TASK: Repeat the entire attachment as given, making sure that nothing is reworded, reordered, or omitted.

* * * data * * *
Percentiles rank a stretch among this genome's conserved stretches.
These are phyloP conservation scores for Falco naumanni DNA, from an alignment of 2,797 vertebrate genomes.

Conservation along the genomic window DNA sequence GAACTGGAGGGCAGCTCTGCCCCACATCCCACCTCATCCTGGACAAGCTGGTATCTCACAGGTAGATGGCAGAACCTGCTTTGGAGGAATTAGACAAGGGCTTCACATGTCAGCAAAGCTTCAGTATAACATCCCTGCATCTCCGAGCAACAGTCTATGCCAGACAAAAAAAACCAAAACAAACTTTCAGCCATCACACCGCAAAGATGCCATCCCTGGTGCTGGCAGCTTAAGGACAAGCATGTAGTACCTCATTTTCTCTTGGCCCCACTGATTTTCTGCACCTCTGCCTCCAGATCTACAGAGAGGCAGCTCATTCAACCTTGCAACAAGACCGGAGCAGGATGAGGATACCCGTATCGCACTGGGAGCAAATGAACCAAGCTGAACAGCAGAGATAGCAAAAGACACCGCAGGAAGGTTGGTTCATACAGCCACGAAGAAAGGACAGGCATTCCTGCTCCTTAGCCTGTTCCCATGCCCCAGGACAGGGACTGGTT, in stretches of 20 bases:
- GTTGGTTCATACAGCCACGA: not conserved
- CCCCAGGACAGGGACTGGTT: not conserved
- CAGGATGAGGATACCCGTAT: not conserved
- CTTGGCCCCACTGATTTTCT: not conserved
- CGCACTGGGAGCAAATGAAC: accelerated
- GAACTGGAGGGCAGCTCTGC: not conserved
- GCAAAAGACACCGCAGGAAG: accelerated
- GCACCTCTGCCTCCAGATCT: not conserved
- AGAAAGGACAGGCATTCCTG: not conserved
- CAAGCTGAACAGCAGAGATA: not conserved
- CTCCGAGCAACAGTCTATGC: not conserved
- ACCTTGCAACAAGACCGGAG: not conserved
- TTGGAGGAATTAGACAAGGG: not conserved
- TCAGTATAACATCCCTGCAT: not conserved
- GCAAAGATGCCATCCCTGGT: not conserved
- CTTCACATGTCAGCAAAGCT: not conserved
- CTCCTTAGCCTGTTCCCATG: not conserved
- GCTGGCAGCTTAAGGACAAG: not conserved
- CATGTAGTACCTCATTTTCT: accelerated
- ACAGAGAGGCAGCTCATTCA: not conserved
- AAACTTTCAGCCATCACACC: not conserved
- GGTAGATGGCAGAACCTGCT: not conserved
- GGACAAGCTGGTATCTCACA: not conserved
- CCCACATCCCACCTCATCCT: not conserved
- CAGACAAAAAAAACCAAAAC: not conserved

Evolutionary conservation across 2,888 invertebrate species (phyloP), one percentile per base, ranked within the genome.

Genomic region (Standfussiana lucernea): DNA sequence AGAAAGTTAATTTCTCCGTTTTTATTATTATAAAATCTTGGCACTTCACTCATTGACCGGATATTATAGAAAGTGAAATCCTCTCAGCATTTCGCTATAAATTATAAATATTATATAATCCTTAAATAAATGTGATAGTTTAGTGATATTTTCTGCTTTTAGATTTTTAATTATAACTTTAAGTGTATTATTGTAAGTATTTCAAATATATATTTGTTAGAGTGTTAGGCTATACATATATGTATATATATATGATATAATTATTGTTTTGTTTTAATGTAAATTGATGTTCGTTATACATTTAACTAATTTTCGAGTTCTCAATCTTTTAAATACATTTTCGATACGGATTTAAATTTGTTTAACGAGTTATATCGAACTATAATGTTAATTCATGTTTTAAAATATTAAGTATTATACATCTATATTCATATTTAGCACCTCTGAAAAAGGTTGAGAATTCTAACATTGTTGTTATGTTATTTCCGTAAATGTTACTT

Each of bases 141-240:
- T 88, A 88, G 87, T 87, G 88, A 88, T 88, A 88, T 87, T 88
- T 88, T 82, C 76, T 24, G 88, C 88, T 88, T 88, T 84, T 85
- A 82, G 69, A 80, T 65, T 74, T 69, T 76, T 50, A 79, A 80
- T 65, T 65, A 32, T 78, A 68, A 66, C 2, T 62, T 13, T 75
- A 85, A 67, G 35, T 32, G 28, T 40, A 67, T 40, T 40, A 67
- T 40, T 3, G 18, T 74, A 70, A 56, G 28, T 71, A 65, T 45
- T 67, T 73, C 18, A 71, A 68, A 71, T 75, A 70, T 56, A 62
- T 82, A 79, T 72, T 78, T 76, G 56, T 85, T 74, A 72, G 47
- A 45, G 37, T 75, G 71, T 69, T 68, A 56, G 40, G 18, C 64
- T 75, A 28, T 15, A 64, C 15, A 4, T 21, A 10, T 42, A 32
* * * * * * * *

Percentiles rank a stretch among this genome's conserved stretches.
These are phyloP conservation scores for Falco naumanni DNA, from an alignment of 2,797 vertebrate genomes.

Conservation along the genomic window DNA sequence GAACTGGAGGGCAGCTCTGCCCCACATCCCACCTCATCCTGGACAAGCTGGTATCTCACAGGTAGATGGCAGAACCTGCTTTGGAGGAATTAGACAAGGGCTTCACATGTCAGCAAAGCTTCAGTATAACATCCCTGCATCTCCGAGCAACAGTCTATGCCAGACAAAAAAAACCAAAACAAACTTTCAGCCATCACACCGCAAAGATGCCATCCCTGGTGCTGGCAGCTTAAGGACAAGCATGTAGTACCTCATTTTCTCTTGGCCCCACTGATTTTCTGCACCTCTGCCTCCAGATCTACAGAGAGGCAGCTCATTCAACCTTGCAACAAGACCGGAGCAGGATGAGGATACCCGTATCGCACTGGGAGCAAATGAACCAAGCTGAACAGCAGAGATAGCAAAAGACACCGCAGGAAGGTTGGTTCATACAGCCACGAAGAAAGGACAGGCATTCCTGCTCCTTAGCCTGTTCCCATGCCCCAGGACAGGGACTGGTT, in stretches of 20 bases:
- GTTGGTTCATACAGCCACGA: not conserved
- CCCCAGGACAGGGACTGGTT: not conserved
- CAGGATGAGGATACCCGTAT: not conserved
- CTTGGCCCCACTGATTTTCT: not conserved
- CGCACTGGGAGCAAATGAAC: accelerated
- GAACTGGAGGGCAGCTCTGC: not conserved
- GCAAAAGACACCGCAGGAAG: accelerated
- GCACCTCTGCCTCCAGATCT: not conserved
- AGAAAGGACAGGCATTCCTG: not conserved
- CAAGCTGAACAGCAGAGATA: not conserved
- CTCCGAGCAACAGTCTATGC: not conserved
- ACCTTGCAACAAGACCGGAG: not conserved
- TTGGAGGAATTAGACAAGGG: not conserved
- TCAGTATAACATCCCTGCAT: not conserved
- GCAAAGATGCCATCCCTGGT: not conserved
- CTTCACATGTCAGCAAAGCT: not conserved
- CTCCTTAGCCTGTTCCCATG: not conserved
- GCTGGCAGCTTAAGGACAAG: not conserved
- CATGTAGTACCTCATTTTCT: accelerated
- ACAGAGAGGCAGCTCATTCA: not conserved
- AAACTTTCAGCCATCACACC: not conserved
- GGTAGATGGCAGAACCTGCT: not conserved
- GGACAAGCTGGTATCTCACA: not conserved
- CCCACATCCCACCTCATCCT: not conserved
- CAGACAAAAAAAACCAAAAC: not conserved

Evolutionary conservation across 2,888 invertebrate species (phyloP), one percentile per base, ranked within the genome.

Genomic region (Standfussiana lucernea): DNA sequence AGAAAGTTAATTTCTCCGTTTTTATTATTATAAAATCTTGGCACTTCACTCATTGACCGGATATTATAGAAAGTGAAATCCTCTCAGCATTTCGCTATAAATTATAAATATTATATAATCCTTAAATAAATGTGATAGTTTAGTGATATTTTCTGCTTTTAGATTTTTAATTATAACTTTAAGTGTATTATTGTAAGTATTTCAAATATATATTTGTTAGAGTGTTAGGCTATACATATATGTATATATATATGATATAATTATTGTTTTGTTTTAATGTAAATTGATGTTCGTTATACATTTAACTAATTTTCGAGTTCTCAATCTTTTAAATACATTTTCGATACGGATTTAAATTTGTTTAACGAGTTATATCGAACTATAATGTTAATTCATGTTTTAAAATATTAAGTATTATACATCTATATTCATATTTAGCACCTCTGAAAAAGGTTGAGAATTCTAACATTGTTGTTATGTTATTTCCGTAAATGTTACTT

Each of bases 141-240:
- T 88, A 88, G 87, T 87, G 88, A 88, T 88, A 88, T 87, T 88
- T 88, T 82, C 76, T 24, G 88, C 88, T 88, T 88, T 84, T 85
- A 82, G 69, A 80, T 65, T 74, T 69, T 76, T 50, A 79, A 80
- T 65, T 65, A 32, T 78, A 68, A 66, C 2, T 62, T 13, T 75
- A 85, A 67, G 35, T 32, G 28, T 40, A 67, T 40, T 40, A 67
- T 40, T 3, G 18, T 74, A 70, A 56, G 28, T 71, A 65, T 45
- T 67, T 73, C 18, A 71, A 68, A 71, T 75, A 70, T 56, A 62
- T 82, A 79, T 72, T 78, T 76, G 56, T 85, T 74, A 72, G 47
- A 45, G 37, T 75, G 71, T 69, T 68, A 56, G 40, G 18, C 64
- T 75, A 28, T 15, A 64, C 15, A 4, T 21, A 10, T 42, A 32